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Projected End-of-Year 2009 MLB Award Winners

Manny Ramirez, Brandon Webb and Cameron Maybin.

An eclectic group of current baseball personalities, but those three were my preseason National League picks to win the MVP, Cy Young and Rookie of the Year. In March, all of those seemed very feasible.

Then Ramirez got caught, Webb got hurt — and stayed hurt — and Maybin found out that players with little power, bankrupt of the ability to take walks and striking out 37 percent of the time they step to the plate don’t stay in the majors.

But, sports writers are stubborn. Part of the job is knowing that you are going to be wrong sometimes and still having no fear in expressing your opinions.

Earlier today, I posted my picks for MLB’s midseason award winners. Now, here is who I think will claim the awards at the end of the year. Statistics are through July 8.

I can guarantee that you won’t see any of the three aforementioned players on these lists.

AL MVP:

1. Joe Mauer, C, MIN: The power is finally there for him and his ability at such a tough position helps his cause. Also, this pick should show who I think is going to win the AL Central.

2. Mark Teixeira, 1B, NYY: He is such a tremendous hitter after April, but especially after the All-Star break.

3. Ian Kinsler, 2B, TEX: The average is way down, but otherwise, he is having a great year. He is the catalyst for the Rangers’ offense and will help bring them their first division crown since 1999.

4. Miguel Cabrera, 1B, DET: I don’t think enough people realize how good he has been this year for far. And look at what he did after the break last season! I could definitely see that happening again.

5. Ben Zobrist, 2B, TB: Not Longoria or Upton or Crawford or Pena. Seriously, Zobrist looks to be for real and where

A legit MVP canidate. Who would have thought?

A legit MVP candidate. Who would have thought?

would this team be without him? He is truly invaluable to the Rays right now, and many are still finding out about him.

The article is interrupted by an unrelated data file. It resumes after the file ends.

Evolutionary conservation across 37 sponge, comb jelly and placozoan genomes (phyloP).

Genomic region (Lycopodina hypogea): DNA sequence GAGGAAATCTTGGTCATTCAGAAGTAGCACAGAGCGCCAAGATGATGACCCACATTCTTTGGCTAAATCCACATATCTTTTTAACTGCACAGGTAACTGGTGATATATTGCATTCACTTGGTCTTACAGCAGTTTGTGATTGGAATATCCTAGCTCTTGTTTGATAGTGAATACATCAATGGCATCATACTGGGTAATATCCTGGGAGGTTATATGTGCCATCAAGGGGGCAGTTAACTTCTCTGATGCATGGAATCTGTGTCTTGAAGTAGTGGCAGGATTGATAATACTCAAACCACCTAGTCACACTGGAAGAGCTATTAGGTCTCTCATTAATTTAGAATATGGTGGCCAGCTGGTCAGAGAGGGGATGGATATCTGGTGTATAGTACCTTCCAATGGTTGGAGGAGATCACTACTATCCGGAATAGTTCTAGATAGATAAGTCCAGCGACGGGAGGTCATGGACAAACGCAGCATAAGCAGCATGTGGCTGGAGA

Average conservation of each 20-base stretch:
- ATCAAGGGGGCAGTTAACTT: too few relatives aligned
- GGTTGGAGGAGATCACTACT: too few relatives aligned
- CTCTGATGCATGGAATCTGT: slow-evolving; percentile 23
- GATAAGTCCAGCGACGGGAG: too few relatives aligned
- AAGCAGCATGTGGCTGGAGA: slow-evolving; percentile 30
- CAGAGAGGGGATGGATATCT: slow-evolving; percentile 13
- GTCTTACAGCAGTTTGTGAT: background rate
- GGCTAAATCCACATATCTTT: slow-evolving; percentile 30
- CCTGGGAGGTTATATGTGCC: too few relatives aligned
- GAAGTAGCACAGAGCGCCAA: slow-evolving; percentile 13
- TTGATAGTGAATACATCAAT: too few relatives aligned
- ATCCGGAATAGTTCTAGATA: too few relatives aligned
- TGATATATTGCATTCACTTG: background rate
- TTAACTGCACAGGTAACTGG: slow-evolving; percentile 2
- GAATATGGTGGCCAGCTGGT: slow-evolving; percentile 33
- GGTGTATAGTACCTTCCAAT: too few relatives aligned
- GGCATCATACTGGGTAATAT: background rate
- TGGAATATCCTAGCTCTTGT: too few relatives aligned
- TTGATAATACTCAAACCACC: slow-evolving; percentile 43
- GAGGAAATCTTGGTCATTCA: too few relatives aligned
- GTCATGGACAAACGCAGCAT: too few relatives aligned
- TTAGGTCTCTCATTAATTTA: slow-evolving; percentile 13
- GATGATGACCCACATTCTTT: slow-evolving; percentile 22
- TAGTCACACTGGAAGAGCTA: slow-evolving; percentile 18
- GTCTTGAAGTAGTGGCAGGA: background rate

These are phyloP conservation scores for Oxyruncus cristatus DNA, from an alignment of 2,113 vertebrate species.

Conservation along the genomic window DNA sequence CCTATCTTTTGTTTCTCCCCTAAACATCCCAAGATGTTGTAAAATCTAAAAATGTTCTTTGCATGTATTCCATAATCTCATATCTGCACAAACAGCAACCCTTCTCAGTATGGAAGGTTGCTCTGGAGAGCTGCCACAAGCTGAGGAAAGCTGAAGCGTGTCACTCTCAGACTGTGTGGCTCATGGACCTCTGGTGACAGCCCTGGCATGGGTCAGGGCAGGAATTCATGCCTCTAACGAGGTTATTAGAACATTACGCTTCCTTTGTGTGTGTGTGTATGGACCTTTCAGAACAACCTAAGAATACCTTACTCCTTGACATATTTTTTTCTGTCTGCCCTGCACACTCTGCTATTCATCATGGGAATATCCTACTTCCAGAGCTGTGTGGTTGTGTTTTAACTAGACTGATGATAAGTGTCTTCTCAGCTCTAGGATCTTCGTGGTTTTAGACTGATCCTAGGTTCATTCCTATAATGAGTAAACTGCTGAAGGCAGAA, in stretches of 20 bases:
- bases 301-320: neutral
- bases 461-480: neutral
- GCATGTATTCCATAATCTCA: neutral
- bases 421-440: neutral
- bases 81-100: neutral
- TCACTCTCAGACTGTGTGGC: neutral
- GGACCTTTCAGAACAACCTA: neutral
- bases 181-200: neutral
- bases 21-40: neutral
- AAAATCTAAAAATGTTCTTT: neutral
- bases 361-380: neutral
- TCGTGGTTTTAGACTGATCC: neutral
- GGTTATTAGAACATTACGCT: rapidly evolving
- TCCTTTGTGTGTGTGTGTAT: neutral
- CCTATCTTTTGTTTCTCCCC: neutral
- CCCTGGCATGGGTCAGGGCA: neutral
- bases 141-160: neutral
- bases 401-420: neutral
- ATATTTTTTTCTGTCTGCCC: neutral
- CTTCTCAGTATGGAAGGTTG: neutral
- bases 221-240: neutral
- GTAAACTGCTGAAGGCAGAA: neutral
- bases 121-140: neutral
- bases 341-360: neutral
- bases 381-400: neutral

NL MVP:

1. Albert Pujols, 1B, STL: He’s on pace to hit 59 homers and drive in 156 runs. And because it’s Albert Pujols, everyone should think that those numbers are well within his reach.

2. Hanley Ramirez, SS, FLA: The NL East is completely up for grabs. If the Marlins win the division and he stays on his first-half pace, I don’t see him being any lower than third in this race at the end.

3. Prince Fielder, 1B, MIL: Like many other MVP candidates, this placement depends on the team’s standing at the end of the year, but if the Brewers stay in the race, Fielder will be one of the main reasons as to why. He’s having a career year.

4. Chase Utley, 2B, PHI: He was on his way to this award last year until his run production slipped after June. Let’s see if he can change that this year.

5. Ryan Braun, OF, MIL: Braun will put up five-category numbers to be worthy of consideration.

AL Cy Young:

1. Roy Halladay, TOR: He won’t get traded to the Phillies or any other team, and his numbers — 18 wins, sub-3.00 ERA, 200+ Ks, 220 IPs — will be too good to ignore.

2. Josh Beckett, BOS: No, not Tim Wakefield. There’s nothing about Wakefield’s numbers, other than wins, that say Cy Young. Beckett has rebounded after a tough start to the season and looks to be back to his dominant ways.

3. Zack Greinke, KC: The inevitable slide has started, but he’ll still post very good numbers and many voters will remember what he did early in the season.